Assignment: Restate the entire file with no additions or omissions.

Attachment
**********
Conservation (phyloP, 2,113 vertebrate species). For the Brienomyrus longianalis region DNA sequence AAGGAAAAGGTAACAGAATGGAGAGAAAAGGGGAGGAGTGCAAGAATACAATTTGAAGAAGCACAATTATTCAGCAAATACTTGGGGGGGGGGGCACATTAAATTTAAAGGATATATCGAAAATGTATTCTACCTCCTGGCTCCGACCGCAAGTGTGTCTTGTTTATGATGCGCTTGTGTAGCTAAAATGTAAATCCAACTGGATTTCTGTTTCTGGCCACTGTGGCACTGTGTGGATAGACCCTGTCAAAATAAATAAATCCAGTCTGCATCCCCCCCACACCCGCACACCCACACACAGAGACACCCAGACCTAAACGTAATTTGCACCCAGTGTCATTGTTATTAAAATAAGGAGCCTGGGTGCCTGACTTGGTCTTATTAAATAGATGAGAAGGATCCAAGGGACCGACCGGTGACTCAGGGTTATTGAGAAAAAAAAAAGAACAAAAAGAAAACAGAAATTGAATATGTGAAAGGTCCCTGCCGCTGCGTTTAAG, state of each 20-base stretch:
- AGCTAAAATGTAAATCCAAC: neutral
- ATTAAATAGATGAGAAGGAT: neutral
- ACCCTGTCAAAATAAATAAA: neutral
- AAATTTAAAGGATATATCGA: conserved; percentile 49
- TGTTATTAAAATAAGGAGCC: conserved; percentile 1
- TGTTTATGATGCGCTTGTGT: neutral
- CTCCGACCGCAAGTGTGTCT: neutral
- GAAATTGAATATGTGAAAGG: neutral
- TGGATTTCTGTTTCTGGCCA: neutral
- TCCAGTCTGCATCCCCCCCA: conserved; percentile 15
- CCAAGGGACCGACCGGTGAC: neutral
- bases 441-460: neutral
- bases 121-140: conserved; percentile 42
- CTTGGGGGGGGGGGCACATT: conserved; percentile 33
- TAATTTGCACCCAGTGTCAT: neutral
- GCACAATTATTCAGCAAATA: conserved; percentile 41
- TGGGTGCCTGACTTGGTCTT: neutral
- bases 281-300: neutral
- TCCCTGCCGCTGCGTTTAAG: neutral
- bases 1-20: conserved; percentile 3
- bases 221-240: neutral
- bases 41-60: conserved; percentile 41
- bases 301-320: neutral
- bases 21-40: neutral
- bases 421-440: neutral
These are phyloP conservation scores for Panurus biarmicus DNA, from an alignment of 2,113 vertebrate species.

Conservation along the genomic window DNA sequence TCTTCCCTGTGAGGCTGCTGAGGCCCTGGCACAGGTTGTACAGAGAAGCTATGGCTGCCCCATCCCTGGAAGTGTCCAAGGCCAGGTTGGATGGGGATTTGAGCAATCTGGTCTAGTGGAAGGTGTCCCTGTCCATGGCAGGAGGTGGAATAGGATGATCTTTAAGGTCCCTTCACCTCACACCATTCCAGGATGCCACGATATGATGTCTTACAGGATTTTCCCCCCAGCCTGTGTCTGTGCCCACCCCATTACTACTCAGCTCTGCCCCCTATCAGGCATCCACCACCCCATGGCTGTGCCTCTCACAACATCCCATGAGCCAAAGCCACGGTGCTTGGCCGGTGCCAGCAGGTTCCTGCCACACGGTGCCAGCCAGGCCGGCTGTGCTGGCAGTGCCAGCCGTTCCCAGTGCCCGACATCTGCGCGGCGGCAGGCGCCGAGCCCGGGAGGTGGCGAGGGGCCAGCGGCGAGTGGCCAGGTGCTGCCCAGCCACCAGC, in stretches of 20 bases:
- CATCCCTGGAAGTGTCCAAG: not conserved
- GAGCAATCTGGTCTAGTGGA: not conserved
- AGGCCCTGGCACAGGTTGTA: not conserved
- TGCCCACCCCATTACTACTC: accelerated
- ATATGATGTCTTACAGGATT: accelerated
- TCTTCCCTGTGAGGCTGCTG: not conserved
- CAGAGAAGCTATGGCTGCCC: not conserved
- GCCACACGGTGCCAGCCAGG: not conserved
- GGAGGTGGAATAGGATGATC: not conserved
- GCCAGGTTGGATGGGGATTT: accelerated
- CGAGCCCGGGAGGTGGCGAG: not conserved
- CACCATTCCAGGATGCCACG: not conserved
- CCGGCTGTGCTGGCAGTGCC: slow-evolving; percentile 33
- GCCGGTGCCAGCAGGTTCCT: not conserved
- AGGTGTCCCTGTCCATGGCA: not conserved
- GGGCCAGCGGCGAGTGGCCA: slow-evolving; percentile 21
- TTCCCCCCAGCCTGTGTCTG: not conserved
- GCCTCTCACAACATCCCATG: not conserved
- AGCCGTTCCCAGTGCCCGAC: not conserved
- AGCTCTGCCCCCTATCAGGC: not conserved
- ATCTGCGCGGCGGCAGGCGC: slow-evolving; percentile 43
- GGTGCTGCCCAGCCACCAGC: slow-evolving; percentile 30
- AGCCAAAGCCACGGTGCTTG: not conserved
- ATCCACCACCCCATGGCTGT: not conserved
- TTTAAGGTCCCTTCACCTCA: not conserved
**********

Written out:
Conservation (phyloP, 2,113 vertebrate species). For the Brienomyrus longianalis region DNA sequence AAGGAAAAGGTAACAGAATGGAGAGAAAAGGGGAGGAGTGCAAGAATACAATTTGAAGAAGCACAATTATTCAGCAAATACTTGGGGGGGGGGGCACATTAAATTTAAAGGATATATCGAAAATGTATTCTACCTCCTGGCTCCGACCGCAAGTGTGTCTTGTTTATGATGCGCTTGTGTAGCTAAAATGTAAATCCAACTGGATTTCTGTTTCTGGCCACTGTGGCACTGTGTGGATAGACCCTGTCAAAATAAATAAATCCAGTCTGCATCCCCCCCACACCCGCACACCCACACACAGAGACACCCAGACCTAAACGTAATTTGCACCCAGTGTCATTGTTATTAAAATAAGGAGCCTGGGTGCCTGACTTGGTCTTATTAAATAGATGAGAAGGATCCAAGGGACCGACCGGTGACTCAGGGTTATTGAGAAAAAAAAAAGAACAAAAAGAAAACAGAAATTGAATATGTGAAAGGTCCCTGCCGCTGCGTTTAAG, state of each 20-base stretch:
- AGCTAAAATGTAAATCCAAC: neutral
- ATTAAATAGATGAGAAGGAT: neutral
- ACCCTGTCAAAATAAATAAA: neutral
- AAATTTAAAGGATATATCGA: conserved; percentile 49
- TGTTATTAAAATAAGGAGCC: conserved; percentile 1
- TGTTTATGATGCGCTTGTGT: neutral
- CTCCGACCGCAAGTGTGTCT: neutral
- GAAATTGAATATGTGAAAGG: neutral
- TGGATTTCTGTTTCTGGCCA: neutral
- TCCAGTCTGCATCCCCCCCA: conserved; percentile 15
- CCAAGGGACCGACCGGTGAC: neutral
- bases 441-460: neutral
- bases 121-140: conserved; percentile 42
- CTTGGGGGGGGGGGCACATT: conserved; percentile 33
- TAATTTGCACCCAGTGTCAT: neutral
- GCACAATTATTCAGCAAATA: conserved; percentile 41
- TGGGTGCCTGACTTGGTCTT: neutral
- bases 281-300: neutral
- TCCCTGCCGCTGCGTTTAAG: neutral
- bases 1-20: conserved; percentile 3
- bases 221-240: neutral
- bases 41-60: conserved; percentile 41
- bases 301-320: neutral
- bases 21-40: neutral
- bases 421-440: neutral
These are phyloP conservation scores for Panurus biarmicus DNA, from an alignment of 2,113 vertebrate species.

Conservation along the genomic window DNA sequence TCTTCCCTGTGAGGCTGCTGAGGCCCTGGCACAGGTTGTACAGAGAAGCTATGGCTGCCCCATCCCTGGAAGTGTCCAAGGCCAGGTTGGATGGGGATTTGAGCAATCTGGTCTAGTGGAAGGTGTCCCTGTCCATGGCAGGAGGTGGAATAGGATGATCTTTAAGGTCCCTTCACCTCACACCATTCCAGGATGCCACGATATGATGTCTTACAGGATTTTCCCCCCAGCCTGTGTCTGTGCCCACCCCATTACTACTCAGCTCTGCCCCCTATCAGGCATCCACCACCCCATGGCTGTGCCTCTCACAACATCCCATGAGCCAAAGCCACGGTGCTTGGCCGGTGCCAGCAGGTTCCTGCCACACGGTGCCAGCCAGGCCGGCTGTGCTGGCAGTGCCAGCCGTTCCCAGTGCCCGACATCTGCGCGGCGGCAGGCGCCGAGCCCGGGAGGTGGCGAGGGGCCAGCGGCGAGTGGCCAGGTGCTGCCCAGCCACCAGC, in stretches of 20 bases:
- CATCCCTGGAAGTGTCCAAG: not conserved
- GAGCAATCTGGTCTAGTGGA: not conserved
- AGGCCCTGGCACAGGTTGTA: not conserved
- TGCCCACCCCATTACTACTC: accelerated
- ATATGATGTCTTACAGGATT: accelerated
- TCTTCCCTGTGAGGCTGCTG: not conserved
- CAGAGAAGCTATGGCTGCCC: not conserved
- GCCACACGGTGCCAGCCAGG: not conserved
- GGAGGTGGAATAGGATGATC: not conserved
- GCCAGGTTGGATGGGGATTT: accelerated
- CGAGCCCGGGAGGTGGCGAG: not conserved
- CACCATTCCAGGATGCCACG: not conserved
- CCGGCTGTGCTGGCAGTGCC: slow-evolving; percentile 33
- GCCGGTGCCAGCAGGTTCCT: not conserved
- AGGTGTCCCTGTCCATGGCA: not conserved
- GGGCCAGCGGCGAGTGGCCA: slow-evolving; percentile 21
- TTCCCCCCAGCCTGTGTCTG: not conserved
- GCCTCTCACAACATCCCATG: not conserved
- AGCCGTTCCCAGTGCCCGAC: not conserved
- AGCTCTGCCCCCTATCAGGC: not conserved
- ATCTGCGCGGCGGCAGGCGC: slow-evolving; percentile 43
- GGTGCTGCCCAGCCACCAGC: slow-evolving; percentile 30
- AGCCAAAGCCACGGTGCTTG: not conserved
- ATCCACCACCCCATGGCTGT: not conserved
- TTTAAGGTCCCTTCACCTCA: not conserved